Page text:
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Bremerton Farmers Market goers get more parking — Scores of tickets written before trailer parking opened to market patrons

Following a summer of ticketing Bremerton Farmers Market patrons on Thursday afternoons, the city has opened five trailer parking stalls to cars of market goers.

It equates to ten additional cars spaces, said Julia Zander, Bremerton Farmers Market director.

The market moved from parking lot and into the grass of Evergreen Rotary Park at the beginning of the growing season and opened more than a dozen market day parking spots, but it was not enough. Nearly every  Thursday, market visitors found themselves parking in an area restricted to trucks with boat trailers. They often found a $45 ticket on their windshield as a result.

Zander said conversations, with the parks department and the city, began looking for what could be done additionally  to alleviate parking conflicts, were had off and on over the summer.

Most involved with Bremerton city parks agree that Evergreen Rotary Park is short on parking.  And though the market encouraged visitors and patrons to walk or ride bikes, they still drove into the boat stalls and were ticketed in a weekly cycle.

State agreements that came with funding to build the well-used free public boat ramp required that the 12 spaces sought by market goers be reserved for boat trailers.

There was no mechanism to change the parking designation for one day a week, said Wyn Birkenthal, director of Bremerton Parks and Recreation.

Four weeks ago Parks and Recreation Commission Chairperson John Larson offered a solution that has since turned into an experimental solution. Under city approval, five boat trailer spaces convert to 10 car spaces during the hours of the market operation on Thursdays for the last few weeks of the season.

Unless a boat trailer needs the spot. A market parking spotter will get  cars moved to accommodate a trailer, said Birkenthal.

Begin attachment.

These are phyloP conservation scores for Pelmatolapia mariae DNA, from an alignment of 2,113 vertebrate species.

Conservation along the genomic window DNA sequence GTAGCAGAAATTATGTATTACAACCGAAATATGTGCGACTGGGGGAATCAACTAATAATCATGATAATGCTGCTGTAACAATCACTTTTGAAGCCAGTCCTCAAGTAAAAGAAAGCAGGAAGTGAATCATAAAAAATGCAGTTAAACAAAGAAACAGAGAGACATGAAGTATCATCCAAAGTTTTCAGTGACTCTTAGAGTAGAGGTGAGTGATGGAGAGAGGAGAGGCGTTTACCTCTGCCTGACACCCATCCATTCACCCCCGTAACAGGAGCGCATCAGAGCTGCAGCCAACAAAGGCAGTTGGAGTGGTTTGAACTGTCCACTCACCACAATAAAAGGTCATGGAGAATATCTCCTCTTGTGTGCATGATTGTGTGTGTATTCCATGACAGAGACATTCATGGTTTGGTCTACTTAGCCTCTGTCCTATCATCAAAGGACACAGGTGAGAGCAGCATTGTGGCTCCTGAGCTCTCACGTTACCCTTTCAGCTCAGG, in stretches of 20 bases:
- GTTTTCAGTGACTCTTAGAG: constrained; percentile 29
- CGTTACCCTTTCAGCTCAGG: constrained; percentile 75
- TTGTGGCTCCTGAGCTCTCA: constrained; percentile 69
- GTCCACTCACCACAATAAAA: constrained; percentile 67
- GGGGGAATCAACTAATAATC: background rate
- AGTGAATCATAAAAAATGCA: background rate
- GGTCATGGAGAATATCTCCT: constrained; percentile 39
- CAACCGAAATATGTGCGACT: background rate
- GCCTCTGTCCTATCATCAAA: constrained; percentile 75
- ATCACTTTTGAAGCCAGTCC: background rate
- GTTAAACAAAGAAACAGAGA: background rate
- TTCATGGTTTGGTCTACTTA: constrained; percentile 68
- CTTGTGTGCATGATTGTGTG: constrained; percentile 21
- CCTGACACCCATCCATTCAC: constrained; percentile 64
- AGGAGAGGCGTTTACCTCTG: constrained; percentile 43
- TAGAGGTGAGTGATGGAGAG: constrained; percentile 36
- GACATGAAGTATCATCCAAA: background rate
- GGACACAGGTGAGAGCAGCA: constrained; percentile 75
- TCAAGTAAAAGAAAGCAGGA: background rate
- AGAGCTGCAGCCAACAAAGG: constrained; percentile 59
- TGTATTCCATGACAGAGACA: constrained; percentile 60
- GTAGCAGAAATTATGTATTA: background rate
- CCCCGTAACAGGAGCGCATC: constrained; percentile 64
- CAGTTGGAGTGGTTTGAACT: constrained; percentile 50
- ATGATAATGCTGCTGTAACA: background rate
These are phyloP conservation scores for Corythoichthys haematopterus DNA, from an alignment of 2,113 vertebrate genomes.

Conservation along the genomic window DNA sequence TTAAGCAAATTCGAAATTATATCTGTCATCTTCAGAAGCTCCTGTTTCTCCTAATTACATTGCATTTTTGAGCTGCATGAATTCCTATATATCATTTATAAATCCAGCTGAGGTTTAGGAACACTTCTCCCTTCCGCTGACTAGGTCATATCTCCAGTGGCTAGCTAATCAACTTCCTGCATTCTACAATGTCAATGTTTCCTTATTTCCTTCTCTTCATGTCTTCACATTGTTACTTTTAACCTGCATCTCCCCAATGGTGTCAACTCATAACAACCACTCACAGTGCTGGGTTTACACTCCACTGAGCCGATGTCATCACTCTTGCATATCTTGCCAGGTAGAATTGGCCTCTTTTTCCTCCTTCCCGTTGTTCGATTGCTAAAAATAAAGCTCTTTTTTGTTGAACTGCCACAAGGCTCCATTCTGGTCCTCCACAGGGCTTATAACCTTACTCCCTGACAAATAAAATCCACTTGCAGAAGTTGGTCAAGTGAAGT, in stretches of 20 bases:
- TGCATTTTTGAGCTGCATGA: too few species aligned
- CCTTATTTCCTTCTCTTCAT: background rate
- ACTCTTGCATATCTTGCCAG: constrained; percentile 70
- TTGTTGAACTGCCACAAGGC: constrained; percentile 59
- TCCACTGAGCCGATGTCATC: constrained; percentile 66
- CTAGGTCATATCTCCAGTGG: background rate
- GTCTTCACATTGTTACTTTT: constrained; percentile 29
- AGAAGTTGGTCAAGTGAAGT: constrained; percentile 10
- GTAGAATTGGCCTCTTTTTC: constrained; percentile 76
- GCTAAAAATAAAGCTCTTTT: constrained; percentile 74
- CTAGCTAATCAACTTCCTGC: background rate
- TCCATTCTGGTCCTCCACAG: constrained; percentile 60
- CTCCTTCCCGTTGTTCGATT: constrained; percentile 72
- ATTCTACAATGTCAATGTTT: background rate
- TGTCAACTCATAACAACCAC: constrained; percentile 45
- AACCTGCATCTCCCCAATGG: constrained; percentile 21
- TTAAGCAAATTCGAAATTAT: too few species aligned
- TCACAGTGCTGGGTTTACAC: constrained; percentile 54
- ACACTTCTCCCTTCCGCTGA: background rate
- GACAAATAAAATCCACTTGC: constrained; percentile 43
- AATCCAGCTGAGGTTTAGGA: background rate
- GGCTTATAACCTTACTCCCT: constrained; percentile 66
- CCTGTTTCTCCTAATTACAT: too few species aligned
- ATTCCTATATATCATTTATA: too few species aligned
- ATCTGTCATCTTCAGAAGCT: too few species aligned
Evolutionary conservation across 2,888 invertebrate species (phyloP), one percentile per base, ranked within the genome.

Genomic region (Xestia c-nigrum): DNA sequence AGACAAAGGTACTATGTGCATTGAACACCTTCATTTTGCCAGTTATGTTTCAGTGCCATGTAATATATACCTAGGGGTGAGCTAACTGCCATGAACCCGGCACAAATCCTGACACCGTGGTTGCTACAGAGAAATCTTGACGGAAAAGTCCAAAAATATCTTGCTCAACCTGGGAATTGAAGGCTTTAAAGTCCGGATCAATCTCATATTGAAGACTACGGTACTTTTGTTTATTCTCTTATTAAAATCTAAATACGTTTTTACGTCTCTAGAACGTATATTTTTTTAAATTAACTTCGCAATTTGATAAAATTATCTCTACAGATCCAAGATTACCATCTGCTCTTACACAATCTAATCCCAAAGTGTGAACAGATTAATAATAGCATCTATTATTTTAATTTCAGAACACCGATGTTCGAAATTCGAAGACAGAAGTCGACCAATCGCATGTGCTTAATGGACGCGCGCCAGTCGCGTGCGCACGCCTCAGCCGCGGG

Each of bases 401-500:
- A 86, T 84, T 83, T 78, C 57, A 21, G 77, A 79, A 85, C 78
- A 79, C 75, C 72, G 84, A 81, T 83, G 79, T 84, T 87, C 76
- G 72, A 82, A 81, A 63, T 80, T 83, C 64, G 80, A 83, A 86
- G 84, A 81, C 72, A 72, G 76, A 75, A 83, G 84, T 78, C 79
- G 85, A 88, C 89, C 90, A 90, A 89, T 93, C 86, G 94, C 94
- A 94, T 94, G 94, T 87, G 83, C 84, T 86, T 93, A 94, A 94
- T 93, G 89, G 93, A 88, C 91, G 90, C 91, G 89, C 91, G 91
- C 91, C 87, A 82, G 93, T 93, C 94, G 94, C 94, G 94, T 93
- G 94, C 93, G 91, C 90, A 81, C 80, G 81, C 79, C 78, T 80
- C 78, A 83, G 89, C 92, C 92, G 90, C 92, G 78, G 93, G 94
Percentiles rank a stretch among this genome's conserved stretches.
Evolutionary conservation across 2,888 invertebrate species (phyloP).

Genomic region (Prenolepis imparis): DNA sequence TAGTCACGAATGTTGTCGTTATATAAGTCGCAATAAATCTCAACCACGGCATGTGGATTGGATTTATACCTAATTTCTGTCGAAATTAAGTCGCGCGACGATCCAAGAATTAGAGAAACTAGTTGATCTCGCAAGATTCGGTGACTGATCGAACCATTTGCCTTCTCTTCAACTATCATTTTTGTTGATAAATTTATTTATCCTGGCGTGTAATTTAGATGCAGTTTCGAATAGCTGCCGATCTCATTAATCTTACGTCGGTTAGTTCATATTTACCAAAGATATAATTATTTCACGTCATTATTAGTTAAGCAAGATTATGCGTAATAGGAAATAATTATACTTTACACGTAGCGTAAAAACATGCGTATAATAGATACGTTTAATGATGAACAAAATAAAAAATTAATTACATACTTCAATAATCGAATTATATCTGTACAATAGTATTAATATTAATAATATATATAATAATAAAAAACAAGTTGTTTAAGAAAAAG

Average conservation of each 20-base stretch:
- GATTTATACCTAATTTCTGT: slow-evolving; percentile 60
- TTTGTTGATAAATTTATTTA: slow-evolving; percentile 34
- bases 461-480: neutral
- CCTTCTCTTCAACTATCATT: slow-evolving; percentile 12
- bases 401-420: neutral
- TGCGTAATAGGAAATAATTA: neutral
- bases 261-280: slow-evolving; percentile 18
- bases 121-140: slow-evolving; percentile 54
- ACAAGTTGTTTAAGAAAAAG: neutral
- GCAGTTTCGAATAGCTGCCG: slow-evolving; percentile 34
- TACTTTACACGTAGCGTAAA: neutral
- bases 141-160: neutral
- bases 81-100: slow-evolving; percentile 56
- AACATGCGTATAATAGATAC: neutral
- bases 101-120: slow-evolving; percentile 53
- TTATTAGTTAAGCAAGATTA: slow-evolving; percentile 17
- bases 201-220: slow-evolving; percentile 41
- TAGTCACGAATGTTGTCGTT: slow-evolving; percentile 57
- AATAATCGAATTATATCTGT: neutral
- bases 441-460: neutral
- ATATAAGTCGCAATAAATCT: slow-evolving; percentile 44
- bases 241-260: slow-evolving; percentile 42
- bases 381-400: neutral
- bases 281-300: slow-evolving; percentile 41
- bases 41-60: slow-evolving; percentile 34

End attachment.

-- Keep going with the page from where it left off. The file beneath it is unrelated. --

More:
Boats retain priority under the improvised parking rule.

The idea was to try it, Zander said.

The recent two weeks of market operations have seen customers happy with the extra parking and lack of tickets written.

Zander said the city’s parking enforcement contractor was also pleased with the changes. She called the whole ordeal a positive exercise in finding solutions.

“It’s been great,” Zander said. “It’s a huge advantage in a limited parking environment.”

Birkenthal said the solution, which rests in a “grey area,” helps the city  realize its investment into Evergreen Park. The market’s presence adds to the overall cultural experience of the park, adds  fresh produceto the neighborhood’s food shopping options and adds sales tax to the city coffers.

This summer’s farmers market saw vendors doubled in number over last year, market revenue is up and the number of people shopping at the farms stalls and vendors stands has increased, Zander said.

How the current parking resolution will pan out next year during the peak of the market season remains unknown. Zander said  for now the new rules are working well but that market attendance is highest in July and August when boat access is also at peak use.

Birkenthal said the parks commission would revisit the issue during its January meeting.

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